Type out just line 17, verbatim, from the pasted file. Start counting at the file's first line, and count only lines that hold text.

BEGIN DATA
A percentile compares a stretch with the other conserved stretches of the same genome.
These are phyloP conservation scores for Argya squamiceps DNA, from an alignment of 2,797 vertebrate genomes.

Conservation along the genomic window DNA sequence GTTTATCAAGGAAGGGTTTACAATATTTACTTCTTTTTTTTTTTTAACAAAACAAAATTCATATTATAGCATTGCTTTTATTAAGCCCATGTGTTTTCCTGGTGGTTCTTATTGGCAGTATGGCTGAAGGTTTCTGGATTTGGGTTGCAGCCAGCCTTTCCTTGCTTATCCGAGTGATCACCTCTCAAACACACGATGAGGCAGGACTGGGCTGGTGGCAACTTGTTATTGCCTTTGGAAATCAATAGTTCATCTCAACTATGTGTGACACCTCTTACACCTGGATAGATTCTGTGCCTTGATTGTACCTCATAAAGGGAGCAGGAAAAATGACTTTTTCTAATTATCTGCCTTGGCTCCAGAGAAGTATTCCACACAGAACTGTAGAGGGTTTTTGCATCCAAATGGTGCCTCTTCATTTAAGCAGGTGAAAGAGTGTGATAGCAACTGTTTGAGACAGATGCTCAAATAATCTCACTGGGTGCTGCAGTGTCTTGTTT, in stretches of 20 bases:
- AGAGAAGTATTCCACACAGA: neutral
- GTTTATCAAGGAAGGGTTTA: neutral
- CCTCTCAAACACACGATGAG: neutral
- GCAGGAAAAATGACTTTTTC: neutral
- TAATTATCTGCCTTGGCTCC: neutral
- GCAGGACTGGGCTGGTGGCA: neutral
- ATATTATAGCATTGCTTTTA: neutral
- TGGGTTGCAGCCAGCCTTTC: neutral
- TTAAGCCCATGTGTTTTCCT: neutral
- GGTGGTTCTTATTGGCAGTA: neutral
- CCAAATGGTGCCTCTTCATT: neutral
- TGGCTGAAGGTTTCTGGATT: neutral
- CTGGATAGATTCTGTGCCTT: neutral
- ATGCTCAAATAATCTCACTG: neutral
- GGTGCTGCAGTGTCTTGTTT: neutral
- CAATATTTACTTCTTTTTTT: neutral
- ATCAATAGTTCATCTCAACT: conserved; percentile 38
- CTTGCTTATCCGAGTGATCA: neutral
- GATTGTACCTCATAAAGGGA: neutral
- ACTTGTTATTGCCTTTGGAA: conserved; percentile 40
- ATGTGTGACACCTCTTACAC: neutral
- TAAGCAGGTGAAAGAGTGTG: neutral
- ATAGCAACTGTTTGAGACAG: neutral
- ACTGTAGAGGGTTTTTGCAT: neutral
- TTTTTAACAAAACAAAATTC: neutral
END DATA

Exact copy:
- ATGCTCAAATAATCTCACTG: neutral